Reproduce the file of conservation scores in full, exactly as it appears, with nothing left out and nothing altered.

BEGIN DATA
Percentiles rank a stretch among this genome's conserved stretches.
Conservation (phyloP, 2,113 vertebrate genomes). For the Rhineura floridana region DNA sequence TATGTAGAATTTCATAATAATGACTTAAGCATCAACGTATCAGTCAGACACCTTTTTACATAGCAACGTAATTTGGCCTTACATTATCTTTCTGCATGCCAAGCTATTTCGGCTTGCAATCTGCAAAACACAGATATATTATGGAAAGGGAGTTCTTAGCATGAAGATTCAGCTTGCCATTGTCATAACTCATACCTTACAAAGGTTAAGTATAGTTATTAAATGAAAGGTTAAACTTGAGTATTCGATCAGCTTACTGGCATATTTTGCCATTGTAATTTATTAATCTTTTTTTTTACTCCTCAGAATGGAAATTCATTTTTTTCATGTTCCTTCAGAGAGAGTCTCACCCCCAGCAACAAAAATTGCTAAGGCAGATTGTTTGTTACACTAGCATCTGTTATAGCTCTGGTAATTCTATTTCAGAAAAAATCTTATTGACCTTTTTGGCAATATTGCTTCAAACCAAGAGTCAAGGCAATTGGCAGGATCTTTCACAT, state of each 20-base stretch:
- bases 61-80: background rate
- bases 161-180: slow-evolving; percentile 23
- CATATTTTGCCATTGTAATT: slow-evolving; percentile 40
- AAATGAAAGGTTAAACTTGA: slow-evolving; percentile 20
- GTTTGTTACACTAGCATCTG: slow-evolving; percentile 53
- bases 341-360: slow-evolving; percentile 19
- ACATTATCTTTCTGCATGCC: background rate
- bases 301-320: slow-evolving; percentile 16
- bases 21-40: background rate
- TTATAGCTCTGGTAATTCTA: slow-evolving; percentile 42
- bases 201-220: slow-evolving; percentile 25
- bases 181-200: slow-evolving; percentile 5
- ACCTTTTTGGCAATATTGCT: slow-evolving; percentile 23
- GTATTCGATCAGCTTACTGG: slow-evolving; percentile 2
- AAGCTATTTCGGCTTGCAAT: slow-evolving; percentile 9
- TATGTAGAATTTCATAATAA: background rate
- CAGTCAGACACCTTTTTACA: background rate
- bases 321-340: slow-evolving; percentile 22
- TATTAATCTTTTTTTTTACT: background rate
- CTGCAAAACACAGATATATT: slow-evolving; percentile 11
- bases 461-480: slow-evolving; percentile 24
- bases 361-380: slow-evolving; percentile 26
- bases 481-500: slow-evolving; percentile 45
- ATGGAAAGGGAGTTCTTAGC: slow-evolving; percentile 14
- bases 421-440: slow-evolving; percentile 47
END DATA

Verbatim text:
Percentiles rank a stretch among this genome's conserved stretches.
Conservation (phyloP, 2,113 vertebrate genomes). For the Rhineura floridana region DNA sequence TATGTAGAATTTCATAATAATGACTTAAGCATCAACGTATCAGTCAGACACCTTTTTACATAGCAACGTAATTTGGCCTTACATTATCTTTCTGCATGCCAAGCTATTTCGGCTTGCAATCTGCAAAACACAGATATATTATGGAAAGGGAGTTCTTAGCATGAAGATTCAGCTTGCCATTGTCATAACTCATACCTTACAAAGGTTAAGTATAGTTATTAAATGAAAGGTTAAACTTGAGTATTCGATCAGCTTACTGGCATATTTTGCCATTGTAATTTATTAATCTTTTTTTTTACTCCTCAGAATGGAAATTCATTTTTTTCATGTTCCTTCAGAGAGAGTCTCACCCCCAGCAACAAAAATTGCTAAGGCAGATTGTTTGTTACACTAGCATCTGTTATAGCTCTGGTAATTCTATTTCAGAAAAAATCTTATTGACCTTTTTGGCAATATTGCTTCAAACCAAGAGTCAAGGCAATTGGCAGGATCTTTCACAT, state of each 20-base stretch:
- bases 61-80: background rate
- bases 161-180: slow-evolving; percentile 23
- CATATTTTGCCATTGTAATT: slow-evolving; percentile 40
- AAATGAAAGGTTAAACTTGA: slow-evolving; percentile 20
- GTTTGTTACACTAGCATCTG: slow-evolving; percentile 53
- bases 341-360: slow-evolving; percentile 19
- ACATTATCTTTCTGCATGCC: background rate
- bases 301-320: slow-evolving; percentile 16
- bases 21-40: background rate
- TTATAGCTCTGGTAATTCTA: slow-evolving; percentile 42
- bases 201-220: slow-evolving; percentile 25
- bases 181-200: slow-evolving; percentile 5
- ACCTTTTTGGCAATATTGCT: slow-evolving; percentile 23
- GTATTCGATCAGCTTACTGG: slow-evolving; percentile 2
- AAGCTATTTCGGCTTGCAAT: slow-evolving; percentile 9
- TATGTAGAATTTCATAATAA: background rate
- CAGTCAGACACCTTTTTACA: background rate
- bases 321-340: slow-evolving; percentile 22
- TATTAATCTTTTTTTTTACT: background rate
- CTGCAAAACACAGATATATT: slow-evolving; percentile 11
- bases 461-480: slow-evolving; percentile 24
- bases 361-380: slow-evolving; percentile 26
- bases 481-500: slow-evolving; percentile 45
- ATGGAAAGGGAGTTCTTAGC: slow-evolving; percentile 14
- bases 421-440: slow-evolving; percentile 47